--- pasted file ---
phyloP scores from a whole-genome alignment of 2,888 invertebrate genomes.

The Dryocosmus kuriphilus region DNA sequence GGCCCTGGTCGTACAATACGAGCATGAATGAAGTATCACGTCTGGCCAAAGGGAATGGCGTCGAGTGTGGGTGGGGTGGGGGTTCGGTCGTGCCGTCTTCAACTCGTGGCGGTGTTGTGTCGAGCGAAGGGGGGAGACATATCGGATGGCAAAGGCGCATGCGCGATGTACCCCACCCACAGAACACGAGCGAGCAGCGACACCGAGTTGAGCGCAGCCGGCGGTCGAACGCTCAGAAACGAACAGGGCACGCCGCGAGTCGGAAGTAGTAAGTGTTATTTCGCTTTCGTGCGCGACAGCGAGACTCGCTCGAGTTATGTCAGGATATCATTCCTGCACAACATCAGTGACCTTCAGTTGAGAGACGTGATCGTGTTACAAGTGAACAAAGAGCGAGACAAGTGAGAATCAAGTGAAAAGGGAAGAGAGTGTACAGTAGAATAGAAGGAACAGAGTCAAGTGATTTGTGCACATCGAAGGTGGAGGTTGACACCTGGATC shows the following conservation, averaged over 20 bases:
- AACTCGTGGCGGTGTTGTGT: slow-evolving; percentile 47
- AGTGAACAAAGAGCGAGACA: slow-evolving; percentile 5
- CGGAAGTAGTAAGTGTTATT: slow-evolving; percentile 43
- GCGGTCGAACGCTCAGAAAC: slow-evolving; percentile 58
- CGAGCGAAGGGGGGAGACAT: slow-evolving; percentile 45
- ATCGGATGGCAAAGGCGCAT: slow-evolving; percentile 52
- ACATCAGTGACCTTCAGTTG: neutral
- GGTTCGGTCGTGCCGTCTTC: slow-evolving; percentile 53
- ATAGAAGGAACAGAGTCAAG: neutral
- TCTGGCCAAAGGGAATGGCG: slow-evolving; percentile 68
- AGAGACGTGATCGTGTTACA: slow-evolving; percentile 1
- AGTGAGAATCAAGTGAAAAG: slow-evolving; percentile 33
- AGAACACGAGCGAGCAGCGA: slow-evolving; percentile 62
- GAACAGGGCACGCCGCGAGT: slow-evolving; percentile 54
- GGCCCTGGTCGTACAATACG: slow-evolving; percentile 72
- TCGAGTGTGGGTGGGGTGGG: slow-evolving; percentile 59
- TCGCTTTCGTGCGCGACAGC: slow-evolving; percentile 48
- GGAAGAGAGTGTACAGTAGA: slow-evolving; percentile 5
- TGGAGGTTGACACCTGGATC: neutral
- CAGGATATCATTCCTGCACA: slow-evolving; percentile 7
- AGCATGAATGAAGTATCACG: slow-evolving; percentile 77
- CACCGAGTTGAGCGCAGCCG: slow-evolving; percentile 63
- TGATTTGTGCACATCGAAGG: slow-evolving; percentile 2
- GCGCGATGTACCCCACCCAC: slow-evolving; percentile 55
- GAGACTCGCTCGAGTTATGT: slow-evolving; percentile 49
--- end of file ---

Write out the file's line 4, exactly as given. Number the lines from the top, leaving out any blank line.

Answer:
- AGTGAACAAAGAGCGAGACA: slow-evolving; percentile 5